Managing your cravings can mean that you’ll be successful in your recovery. No matter what trigger you’ll be facing after your addiction treatment, the key is to control how you respond to those triggers.
Here are three strategies for fighting cravings:
Find Healthy Distractions and New Hobbies
Following your addiction treatment, you will have to learn as many coping mechanisms and tools that can protect your abstinence goals. Distraction can be used as a way to redirect your attention to something else that is more positive to your newly sober lifestyle.
Here are some healthy forms of distraction:
- Visit a new place. Drive, take a walk or ride a bike and explore the outdoors. Oftentimes certain locations or environments can trigger a drug craving, so expanding your daily life to different locations, and settings, is a good alternative to relapse.
- Indulge in some activity that is fun and enjoyable. Post addiction, it is time to find new ways to enjoy life and have clean fun to take the triggers away. When cravings strike, why not read some pocket books, sing, play your favorite video game or watch a movie? Think of things that you missed while you’re in the rehab for your addiction treatment. It’s time to try these things to keep boredom and loneliness at bay.
- Reach out to someone who supports your recovery. Having a support group, family and friends, who support your recovery can help you during those difficult times that you find it hard to cope up. They are there to remind you about your real sobriety goals in recovery. Sometimes rejoining a group that is still using drugs or alcohol can be too difficult to cope with. In those cases it may be best to seek out new sober friends.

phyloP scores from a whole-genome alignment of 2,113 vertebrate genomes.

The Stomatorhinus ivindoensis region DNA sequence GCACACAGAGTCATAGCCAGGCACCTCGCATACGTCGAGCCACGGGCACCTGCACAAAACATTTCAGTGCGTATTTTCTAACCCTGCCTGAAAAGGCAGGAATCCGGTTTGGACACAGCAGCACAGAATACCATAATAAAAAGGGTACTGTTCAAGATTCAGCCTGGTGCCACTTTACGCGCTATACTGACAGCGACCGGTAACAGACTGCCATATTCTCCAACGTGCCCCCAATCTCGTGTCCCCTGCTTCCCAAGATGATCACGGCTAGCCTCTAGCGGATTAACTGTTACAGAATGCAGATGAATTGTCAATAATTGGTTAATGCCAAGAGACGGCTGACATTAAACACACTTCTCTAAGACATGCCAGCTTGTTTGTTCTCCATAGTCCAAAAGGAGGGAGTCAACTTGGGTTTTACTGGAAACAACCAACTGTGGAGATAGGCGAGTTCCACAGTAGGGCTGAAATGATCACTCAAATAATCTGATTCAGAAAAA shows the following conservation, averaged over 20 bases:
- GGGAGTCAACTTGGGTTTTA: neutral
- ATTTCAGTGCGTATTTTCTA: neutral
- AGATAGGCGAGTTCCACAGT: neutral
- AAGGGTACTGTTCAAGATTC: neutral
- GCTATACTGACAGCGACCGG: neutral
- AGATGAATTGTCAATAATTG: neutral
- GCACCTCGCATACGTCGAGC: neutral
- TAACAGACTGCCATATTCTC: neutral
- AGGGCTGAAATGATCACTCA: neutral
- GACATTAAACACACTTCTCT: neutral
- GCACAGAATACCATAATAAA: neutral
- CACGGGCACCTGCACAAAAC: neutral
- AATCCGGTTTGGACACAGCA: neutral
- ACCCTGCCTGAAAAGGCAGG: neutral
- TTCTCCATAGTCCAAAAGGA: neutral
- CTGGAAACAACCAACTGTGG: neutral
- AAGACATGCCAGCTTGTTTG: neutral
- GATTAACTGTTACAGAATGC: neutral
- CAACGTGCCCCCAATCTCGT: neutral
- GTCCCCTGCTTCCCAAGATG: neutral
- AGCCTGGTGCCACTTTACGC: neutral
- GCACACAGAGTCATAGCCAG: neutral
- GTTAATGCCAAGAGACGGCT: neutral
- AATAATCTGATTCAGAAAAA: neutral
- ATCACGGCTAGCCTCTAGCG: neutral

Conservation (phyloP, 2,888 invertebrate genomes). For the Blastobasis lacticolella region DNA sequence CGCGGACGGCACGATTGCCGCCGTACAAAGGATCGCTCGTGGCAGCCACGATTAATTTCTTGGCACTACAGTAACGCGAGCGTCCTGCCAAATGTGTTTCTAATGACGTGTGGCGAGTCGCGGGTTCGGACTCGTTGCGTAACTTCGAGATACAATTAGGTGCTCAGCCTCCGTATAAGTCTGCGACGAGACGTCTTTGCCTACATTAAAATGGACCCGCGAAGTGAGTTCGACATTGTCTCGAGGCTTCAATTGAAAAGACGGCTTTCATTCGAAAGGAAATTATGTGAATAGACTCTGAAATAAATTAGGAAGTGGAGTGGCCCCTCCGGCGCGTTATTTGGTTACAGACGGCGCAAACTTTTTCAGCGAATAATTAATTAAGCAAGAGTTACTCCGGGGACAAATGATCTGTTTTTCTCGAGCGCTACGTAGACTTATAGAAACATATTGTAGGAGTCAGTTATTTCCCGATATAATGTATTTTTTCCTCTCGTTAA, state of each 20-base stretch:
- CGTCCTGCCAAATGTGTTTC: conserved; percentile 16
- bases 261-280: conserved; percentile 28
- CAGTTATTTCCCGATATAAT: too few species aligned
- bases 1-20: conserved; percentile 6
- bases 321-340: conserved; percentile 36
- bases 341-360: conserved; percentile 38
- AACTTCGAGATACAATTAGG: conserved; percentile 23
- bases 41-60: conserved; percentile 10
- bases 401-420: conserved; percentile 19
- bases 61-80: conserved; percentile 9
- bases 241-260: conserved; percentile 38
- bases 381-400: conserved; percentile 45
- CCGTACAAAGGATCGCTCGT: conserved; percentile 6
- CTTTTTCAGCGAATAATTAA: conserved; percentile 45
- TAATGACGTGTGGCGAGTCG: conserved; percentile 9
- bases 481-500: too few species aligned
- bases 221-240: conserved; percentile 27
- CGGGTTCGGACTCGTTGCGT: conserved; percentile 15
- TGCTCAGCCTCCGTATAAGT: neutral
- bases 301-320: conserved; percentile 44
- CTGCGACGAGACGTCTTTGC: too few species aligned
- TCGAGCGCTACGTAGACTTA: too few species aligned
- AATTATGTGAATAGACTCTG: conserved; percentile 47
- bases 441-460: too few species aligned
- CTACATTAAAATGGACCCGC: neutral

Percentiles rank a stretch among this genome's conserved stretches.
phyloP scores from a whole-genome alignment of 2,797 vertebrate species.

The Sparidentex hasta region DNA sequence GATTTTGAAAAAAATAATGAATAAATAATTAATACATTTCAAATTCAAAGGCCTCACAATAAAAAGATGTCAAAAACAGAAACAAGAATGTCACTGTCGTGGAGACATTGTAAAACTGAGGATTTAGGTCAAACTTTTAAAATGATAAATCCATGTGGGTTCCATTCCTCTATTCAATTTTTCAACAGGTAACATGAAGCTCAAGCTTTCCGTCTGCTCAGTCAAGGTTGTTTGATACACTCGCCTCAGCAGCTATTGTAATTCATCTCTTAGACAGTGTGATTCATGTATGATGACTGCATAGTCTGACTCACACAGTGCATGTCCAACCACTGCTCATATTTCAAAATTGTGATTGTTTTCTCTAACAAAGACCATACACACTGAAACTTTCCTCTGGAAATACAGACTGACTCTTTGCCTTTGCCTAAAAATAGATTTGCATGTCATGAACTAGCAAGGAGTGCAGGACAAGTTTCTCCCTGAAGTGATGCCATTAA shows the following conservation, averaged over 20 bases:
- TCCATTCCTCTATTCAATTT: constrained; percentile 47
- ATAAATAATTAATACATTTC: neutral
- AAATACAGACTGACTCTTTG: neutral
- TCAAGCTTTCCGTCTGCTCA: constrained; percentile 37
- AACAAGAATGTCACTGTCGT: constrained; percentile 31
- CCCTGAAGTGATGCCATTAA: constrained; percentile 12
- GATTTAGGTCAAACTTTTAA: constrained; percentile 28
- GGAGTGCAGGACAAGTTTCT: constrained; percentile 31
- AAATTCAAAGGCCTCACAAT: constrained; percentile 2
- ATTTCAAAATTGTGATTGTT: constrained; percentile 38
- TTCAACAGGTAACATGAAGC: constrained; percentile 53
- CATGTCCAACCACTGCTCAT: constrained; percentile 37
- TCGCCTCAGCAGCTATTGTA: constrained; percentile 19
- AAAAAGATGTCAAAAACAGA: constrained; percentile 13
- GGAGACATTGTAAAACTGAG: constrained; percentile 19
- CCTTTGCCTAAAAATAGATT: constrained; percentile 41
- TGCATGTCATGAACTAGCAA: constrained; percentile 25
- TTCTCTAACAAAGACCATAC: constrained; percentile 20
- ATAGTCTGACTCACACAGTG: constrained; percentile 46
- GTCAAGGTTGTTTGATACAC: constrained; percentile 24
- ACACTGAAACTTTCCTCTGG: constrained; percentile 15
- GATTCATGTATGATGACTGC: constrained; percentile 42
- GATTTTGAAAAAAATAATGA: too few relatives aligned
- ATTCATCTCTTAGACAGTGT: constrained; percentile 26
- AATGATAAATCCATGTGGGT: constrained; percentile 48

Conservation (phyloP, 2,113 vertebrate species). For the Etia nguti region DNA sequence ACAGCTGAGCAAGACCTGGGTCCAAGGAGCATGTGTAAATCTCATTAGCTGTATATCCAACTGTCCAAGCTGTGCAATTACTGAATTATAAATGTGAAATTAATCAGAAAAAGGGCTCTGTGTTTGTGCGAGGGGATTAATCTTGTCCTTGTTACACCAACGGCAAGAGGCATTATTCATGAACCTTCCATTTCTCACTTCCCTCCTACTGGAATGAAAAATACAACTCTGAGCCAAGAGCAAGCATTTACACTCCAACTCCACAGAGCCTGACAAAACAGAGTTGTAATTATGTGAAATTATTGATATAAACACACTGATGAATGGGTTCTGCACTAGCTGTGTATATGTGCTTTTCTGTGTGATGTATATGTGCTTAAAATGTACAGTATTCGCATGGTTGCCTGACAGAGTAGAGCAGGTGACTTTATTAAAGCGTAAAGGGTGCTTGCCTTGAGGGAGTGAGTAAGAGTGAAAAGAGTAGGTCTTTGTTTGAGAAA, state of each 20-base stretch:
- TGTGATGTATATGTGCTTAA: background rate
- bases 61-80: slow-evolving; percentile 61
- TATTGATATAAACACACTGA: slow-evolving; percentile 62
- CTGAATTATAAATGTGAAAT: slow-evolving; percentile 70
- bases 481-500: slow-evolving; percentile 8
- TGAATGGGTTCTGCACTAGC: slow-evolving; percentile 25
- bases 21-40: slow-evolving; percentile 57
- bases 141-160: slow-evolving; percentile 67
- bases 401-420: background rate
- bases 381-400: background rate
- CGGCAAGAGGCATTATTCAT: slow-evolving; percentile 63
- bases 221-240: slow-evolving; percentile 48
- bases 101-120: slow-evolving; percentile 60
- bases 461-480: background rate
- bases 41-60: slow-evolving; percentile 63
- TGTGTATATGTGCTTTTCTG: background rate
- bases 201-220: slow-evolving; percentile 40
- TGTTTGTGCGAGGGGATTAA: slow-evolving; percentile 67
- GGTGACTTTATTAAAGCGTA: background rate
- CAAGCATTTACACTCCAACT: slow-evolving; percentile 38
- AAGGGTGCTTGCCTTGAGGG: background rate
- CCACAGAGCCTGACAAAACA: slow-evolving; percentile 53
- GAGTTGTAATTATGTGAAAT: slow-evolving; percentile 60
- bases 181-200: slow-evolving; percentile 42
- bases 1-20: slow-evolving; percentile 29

Battle Triggering Thoughts and Emotions.
If you’re not careful, troubling thoughts from your old life can creep into your head and cause drug cravings.
For example, if you cross paths with an old friend who is still using, they might invite you out to a party. Suddenly you would find yourself exposed to all of your old triggers, and a greater pull to lean back into that party mode. Seeing an old friend and hearing about the promise of an event you used to have fun at can cause you to settle into old thought patterns – thinking about how parties are fun, drugs can be casually used, the good feelings associated with the high, while forgetting all the work that has been put into getting clean.
To dispute these thoughts and emotions, you should ask yourself the following questions:
- What resources do I have to fight these triggers?
- What will happen to me if I give in to this trigger?
- What positive things can I do to correct the situation?
- How will I feel after attending this party, if I relapse?
- Can I see my friend in a safer setting, away from the party scene?
- How can I find ways to enjoy hanging out with old friends without drugs or alcohol?
Use Creative Imagery.
This important tool used in addiction treatment is very effective in fighting the cravings every time they strike.
Think of people that you were using heroin or other drugs with; the venues you hang out, where you use drugs; and your self-destructive behavior. Replace all these thoughts with positive ones.
Rather, think of sober people, who support your recovery such as family, friends, peers, doctors and your therapist. Think of the rehab, where you had treatment for heroin addiction. You may also replace that with your dream vacation spot. You may also think of healthy activities that you need to do after your addiction treatment.
The most important part of starting a life in recovery is finding new, healthier ways to expel energy. Find activities, people, and places that fulfill you without the need for substance use. If you find you are battling other mental health disorders in recovery, as many former addicts are, make sure you reach out to your physician for treatment options. It is now important to treat your body as a whole, and work on making yourself healthier, and stronger, every day.